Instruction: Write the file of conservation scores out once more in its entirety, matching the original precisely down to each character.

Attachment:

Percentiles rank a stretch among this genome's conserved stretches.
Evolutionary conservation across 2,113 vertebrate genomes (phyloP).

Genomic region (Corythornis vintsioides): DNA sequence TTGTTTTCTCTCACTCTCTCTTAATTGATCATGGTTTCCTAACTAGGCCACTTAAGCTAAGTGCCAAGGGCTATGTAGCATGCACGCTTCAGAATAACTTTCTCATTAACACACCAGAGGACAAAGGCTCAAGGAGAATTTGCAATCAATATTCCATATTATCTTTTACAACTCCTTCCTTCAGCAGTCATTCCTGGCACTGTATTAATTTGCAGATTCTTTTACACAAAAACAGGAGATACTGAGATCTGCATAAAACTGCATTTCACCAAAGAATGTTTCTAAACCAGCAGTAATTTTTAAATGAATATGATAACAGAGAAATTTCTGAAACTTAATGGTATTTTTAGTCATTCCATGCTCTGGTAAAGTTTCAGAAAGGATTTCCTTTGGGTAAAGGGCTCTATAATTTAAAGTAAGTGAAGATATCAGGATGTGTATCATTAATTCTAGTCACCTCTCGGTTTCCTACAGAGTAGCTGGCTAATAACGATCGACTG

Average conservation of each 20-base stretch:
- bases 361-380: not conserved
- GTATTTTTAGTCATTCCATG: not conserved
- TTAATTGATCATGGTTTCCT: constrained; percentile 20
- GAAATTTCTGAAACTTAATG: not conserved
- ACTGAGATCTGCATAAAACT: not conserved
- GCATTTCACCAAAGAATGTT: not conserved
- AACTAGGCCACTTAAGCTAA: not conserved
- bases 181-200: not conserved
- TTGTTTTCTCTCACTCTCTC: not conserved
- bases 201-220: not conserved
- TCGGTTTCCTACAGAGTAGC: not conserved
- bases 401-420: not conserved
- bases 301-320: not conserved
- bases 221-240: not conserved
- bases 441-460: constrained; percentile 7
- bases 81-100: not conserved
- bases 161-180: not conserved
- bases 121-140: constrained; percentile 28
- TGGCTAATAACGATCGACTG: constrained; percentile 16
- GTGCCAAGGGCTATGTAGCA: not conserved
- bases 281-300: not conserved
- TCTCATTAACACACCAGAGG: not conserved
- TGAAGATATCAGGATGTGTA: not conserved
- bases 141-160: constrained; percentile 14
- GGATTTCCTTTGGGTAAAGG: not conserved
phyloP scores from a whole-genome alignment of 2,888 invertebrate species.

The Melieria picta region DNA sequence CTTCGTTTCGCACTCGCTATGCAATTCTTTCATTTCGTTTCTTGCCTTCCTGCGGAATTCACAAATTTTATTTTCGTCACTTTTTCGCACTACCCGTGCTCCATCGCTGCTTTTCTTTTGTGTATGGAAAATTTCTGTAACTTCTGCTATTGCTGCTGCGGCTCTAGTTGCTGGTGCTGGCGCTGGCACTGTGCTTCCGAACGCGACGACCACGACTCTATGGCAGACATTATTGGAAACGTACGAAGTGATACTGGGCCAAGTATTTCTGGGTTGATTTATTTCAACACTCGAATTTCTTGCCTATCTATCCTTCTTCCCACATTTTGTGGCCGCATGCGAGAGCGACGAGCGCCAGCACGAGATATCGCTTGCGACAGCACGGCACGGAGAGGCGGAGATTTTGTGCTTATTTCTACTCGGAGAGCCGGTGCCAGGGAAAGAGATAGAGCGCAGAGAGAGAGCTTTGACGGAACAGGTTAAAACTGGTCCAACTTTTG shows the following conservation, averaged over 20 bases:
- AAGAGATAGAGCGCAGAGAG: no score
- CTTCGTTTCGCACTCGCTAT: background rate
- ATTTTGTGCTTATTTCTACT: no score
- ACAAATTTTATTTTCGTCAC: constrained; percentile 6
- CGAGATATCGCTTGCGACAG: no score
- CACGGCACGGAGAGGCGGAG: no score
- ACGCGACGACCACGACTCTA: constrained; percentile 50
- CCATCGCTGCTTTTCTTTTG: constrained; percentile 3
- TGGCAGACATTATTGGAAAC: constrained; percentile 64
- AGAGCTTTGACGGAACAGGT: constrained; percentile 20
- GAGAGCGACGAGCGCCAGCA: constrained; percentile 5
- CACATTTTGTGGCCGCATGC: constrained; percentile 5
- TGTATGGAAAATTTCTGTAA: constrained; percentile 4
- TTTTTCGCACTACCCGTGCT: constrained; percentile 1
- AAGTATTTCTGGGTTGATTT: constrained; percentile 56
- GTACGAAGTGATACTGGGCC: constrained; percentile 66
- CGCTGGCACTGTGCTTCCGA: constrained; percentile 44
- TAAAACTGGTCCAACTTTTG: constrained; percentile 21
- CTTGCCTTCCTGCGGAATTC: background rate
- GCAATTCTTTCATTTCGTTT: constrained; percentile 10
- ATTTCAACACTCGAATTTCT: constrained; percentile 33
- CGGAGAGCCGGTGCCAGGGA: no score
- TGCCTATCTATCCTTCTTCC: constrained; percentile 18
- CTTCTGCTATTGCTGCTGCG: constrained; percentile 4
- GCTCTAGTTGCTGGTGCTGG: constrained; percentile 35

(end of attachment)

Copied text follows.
Percentiles rank a stretch among this genome's conserved stretches.
Evolutionary conservation across 2,113 vertebrate genomes (phyloP).

Genomic region (Corythornis vintsioides): DNA sequence TTGTTTTCTCTCACTCTCTCTTAATTGATCATGGTTTCCTAACTAGGCCACTTAAGCTAAGTGCCAAGGGCTATGTAGCATGCACGCTTCAGAATAACTTTCTCATTAACACACCAGAGGACAAAGGCTCAAGGAGAATTTGCAATCAATATTCCATATTATCTTTTACAACTCCTTCCTTCAGCAGTCATTCCTGGCACTGTATTAATTTGCAGATTCTTTTACACAAAAACAGGAGATACTGAGATCTGCATAAAACTGCATTTCACCAAAGAATGTTTCTAAACCAGCAGTAATTTTTAAATGAATATGATAACAGAGAAATTTCTGAAACTTAATGGTATTTTTAGTCATTCCATGCTCTGGTAAAGTTTCAGAAAGGATTTCCTTTGGGTAAAGGGCTCTATAATTTAAAGTAAGTGAAGATATCAGGATGTGTATCATTAATTCTAGTCACCTCTCGGTTTCCTACAGAGTAGCTGGCTAATAACGATCGACTG

Average conservation of each 20-base stretch:
- bases 361-380: not conserved
- GTATTTTTAGTCATTCCATG: not conserved
- TTAATTGATCATGGTTTCCT: constrained; percentile 20
- GAAATTTCTGAAACTTAATG: not conserved
- ACTGAGATCTGCATAAAACT: not conserved
- GCATTTCACCAAAGAATGTT: not conserved
- AACTAGGCCACTTAAGCTAA: not conserved
- bases 181-200: not conserved
- TTGTTTTCTCTCACTCTCTC: not conserved
- bases 201-220: not conserved
- TCGGTTTCCTACAGAGTAGC: not conserved
- bases 401-420: not conserved
- bases 301-320: not conserved
- bases 221-240: not conserved
- bases 441-460: constrained; percentile 7
- bases 81-100: not conserved
- bases 161-180: not conserved
- bases 121-140: constrained; percentile 28
- TGGCTAATAACGATCGACTG: constrained; percentile 16
- GTGCCAAGGGCTATGTAGCA: not conserved
- bases 281-300: not conserved
- TCTCATTAACACACCAGAGG: not conserved
- TGAAGATATCAGGATGTGTA: not conserved
- bases 141-160: constrained; percentile 14
- GGATTTCCTTTGGGTAAAGG: not conserved
phyloP scores from a whole-genome alignment of 2,888 invertebrate species.

The Melieria picta region DNA sequence CTTCGTTTCGCACTCGCTATGCAATTCTTTCATTTCGTTTCTTGCCTTCCTGCGGAATTCACAAATTTTATTTTCGTCACTTTTTCGCACTACCCGTGCTCCATCGCTGCTTTTCTTTTGTGTATGGAAAATTTCTGTAACTTCTGCTATTGCTGCTGCGGCTCTAGTTGCTGGTGCTGGCGCTGGCACTGTGCTTCCGAACGCGACGACCACGACTCTATGGCAGACATTATTGGAAACGTACGAAGTGATACTGGGCCAAGTATTTCTGGGTTGATTTATTTCAACACTCGAATTTCTTGCCTATCTATCCTTCTTCCCACATTTTGTGGCCGCATGCGAGAGCGACGAGCGCCAGCACGAGATATCGCTTGCGACAGCACGGCACGGAGAGGCGGAGATTTTGTGCTTATTTCTACTCGGAGAGCCGGTGCCAGGGAAAGAGATAGAGCGCAGAGAGAGAGCTTTGACGGAACAGGTTAAAACTGGTCCAACTTTTG shows the following conservation, averaged over 20 bases:
- AAGAGATAGAGCGCAGAGAG: no score
- CTTCGTTTCGCACTCGCTAT: background rate
- ATTTTGTGCTTATTTCTACT: no score
- ACAAATTTTATTTTCGTCAC: constrained; percentile 6
- CGAGATATCGCTTGCGACAG: no score
- CACGGCACGGAGAGGCGGAG: no score
- ACGCGACGACCACGACTCTA: constrained; percentile 50
- CCATCGCTGCTTTTCTTTTG: constrained; percentile 3
- TGGCAGACATTATTGGAAAC: constrained; percentile 64
- AGAGCTTTGACGGAACAGGT: constrained; percentile 20
- GAGAGCGACGAGCGCCAGCA: constrained; percentile 5
- CACATTTTGTGGCCGCATGC: constrained; percentile 5
- TGTATGGAAAATTTCTGTAA: constrained; percentile 4
- TTTTTCGCACTACCCGTGCT: constrained; percentile 1
- AAGTATTTCTGGGTTGATTT: constrained; percentile 56
- GTACGAAGTGATACTGGGCC: constrained; percentile 66
- CGCTGGCACTGTGCTTCCGA: constrained; percentile 44
- TAAAACTGGTCCAACTTTTG: constrained; percentile 21
- CTTGCCTTCCTGCGGAATTC: background rate
- GCAATTCTTTCATTTCGTTT: constrained; percentile 10
- ATTTCAACACTCGAATTTCT: constrained; percentile 33
- CGGAGAGCCGGTGCCAGGGA: no score
- TGCCTATCTATCCTTCTTCC: constrained; percentile 18
- CTTCTGCTATTGCTGCTGCG: constrained; percentile 4
- GCTCTAGTTGCTGGTGCTGG: constrained; percentile 35